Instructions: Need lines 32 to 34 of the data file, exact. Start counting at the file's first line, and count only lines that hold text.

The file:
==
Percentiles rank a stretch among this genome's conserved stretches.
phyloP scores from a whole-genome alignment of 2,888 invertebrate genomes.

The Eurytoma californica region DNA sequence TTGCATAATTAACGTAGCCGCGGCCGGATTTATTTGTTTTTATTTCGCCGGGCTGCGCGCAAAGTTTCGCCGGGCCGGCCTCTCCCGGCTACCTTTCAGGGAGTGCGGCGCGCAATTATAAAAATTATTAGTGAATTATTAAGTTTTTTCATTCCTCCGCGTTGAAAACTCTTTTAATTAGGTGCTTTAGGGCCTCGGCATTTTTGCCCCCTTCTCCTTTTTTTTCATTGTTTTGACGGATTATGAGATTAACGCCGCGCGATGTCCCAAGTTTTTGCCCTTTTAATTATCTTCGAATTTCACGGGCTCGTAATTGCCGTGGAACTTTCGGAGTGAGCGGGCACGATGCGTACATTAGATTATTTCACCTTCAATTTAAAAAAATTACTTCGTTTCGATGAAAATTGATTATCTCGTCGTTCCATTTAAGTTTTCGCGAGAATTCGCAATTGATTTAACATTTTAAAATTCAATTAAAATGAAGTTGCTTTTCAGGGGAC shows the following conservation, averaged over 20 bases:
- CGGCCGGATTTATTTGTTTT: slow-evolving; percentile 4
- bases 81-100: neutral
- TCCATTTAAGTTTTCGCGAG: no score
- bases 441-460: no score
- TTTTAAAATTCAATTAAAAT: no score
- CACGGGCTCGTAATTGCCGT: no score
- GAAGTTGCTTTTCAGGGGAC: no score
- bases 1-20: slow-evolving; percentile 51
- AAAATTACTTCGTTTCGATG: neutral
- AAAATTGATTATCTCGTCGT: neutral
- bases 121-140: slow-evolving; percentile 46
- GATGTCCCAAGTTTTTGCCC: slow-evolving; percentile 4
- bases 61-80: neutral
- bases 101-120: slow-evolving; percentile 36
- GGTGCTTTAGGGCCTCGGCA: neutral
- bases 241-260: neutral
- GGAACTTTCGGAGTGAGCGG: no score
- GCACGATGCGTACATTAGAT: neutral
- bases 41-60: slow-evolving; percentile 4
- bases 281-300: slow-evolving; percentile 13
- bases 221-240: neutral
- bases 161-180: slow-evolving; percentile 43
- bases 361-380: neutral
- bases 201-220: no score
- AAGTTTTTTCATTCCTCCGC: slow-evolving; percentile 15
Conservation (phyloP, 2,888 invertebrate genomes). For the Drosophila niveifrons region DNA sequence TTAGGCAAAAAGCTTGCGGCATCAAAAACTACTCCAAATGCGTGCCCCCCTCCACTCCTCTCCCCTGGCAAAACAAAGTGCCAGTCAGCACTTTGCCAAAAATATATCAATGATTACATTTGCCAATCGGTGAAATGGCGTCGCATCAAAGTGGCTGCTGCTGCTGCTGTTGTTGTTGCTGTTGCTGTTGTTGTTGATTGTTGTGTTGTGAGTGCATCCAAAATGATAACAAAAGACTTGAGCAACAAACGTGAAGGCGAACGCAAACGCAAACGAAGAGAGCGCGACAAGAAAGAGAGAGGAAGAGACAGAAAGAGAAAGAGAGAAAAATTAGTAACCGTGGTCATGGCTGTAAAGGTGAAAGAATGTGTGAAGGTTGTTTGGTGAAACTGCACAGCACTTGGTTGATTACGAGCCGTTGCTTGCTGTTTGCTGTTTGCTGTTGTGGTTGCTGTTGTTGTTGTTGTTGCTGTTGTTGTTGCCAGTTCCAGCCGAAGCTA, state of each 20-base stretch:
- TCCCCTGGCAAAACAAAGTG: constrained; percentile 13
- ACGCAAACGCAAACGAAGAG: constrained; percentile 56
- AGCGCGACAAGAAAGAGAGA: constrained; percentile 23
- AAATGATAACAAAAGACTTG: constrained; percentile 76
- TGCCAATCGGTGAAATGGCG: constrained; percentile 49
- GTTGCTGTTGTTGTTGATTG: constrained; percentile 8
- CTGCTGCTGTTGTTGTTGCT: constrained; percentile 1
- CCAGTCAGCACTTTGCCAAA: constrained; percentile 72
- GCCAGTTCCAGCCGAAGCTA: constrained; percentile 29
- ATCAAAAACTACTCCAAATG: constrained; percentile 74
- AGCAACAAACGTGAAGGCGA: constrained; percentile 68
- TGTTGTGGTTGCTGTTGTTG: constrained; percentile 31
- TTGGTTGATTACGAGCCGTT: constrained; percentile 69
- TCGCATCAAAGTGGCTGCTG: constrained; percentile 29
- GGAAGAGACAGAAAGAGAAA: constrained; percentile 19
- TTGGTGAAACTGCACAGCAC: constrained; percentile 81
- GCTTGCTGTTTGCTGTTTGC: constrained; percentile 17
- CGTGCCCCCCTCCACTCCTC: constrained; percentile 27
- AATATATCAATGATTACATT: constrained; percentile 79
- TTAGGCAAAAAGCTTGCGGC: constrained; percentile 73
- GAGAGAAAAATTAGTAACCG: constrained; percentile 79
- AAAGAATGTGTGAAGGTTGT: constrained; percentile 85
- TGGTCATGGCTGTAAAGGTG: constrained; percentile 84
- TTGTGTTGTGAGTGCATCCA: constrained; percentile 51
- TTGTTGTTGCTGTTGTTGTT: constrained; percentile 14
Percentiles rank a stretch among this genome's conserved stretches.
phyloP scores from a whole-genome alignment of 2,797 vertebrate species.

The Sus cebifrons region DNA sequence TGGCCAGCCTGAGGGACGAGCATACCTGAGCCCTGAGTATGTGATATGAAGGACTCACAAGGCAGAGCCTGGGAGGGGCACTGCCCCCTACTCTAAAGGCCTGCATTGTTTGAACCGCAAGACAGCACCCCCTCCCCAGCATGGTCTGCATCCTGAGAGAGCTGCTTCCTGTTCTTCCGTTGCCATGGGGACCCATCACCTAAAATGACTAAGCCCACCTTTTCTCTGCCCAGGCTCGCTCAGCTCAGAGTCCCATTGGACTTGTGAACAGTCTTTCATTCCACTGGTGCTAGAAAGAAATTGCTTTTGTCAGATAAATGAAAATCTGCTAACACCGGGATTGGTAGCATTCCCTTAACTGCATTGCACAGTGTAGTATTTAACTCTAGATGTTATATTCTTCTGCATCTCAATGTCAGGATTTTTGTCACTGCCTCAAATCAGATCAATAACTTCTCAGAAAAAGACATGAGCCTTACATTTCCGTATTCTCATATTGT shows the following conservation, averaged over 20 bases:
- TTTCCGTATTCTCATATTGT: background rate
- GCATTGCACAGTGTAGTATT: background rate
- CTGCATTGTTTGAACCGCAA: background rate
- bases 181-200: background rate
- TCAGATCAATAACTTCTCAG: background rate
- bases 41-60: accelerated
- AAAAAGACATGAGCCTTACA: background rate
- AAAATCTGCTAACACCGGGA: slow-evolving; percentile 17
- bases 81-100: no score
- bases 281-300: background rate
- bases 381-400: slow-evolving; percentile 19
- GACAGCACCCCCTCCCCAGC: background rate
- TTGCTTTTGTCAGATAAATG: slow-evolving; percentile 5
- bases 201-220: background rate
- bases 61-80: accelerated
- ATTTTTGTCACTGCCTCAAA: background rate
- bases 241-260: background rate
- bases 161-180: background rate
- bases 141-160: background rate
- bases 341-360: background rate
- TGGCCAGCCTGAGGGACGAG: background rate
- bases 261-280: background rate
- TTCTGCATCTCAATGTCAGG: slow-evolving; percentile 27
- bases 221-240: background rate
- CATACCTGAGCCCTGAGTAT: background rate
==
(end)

- AGCGCGACAAGAAAGAGAGA: constrained; percentile 23
- AAATGATAACAAAAGACTTG: constrained; percentile 76
- TGCCAATCGGTGAAATGGCG: constrained; percentile 49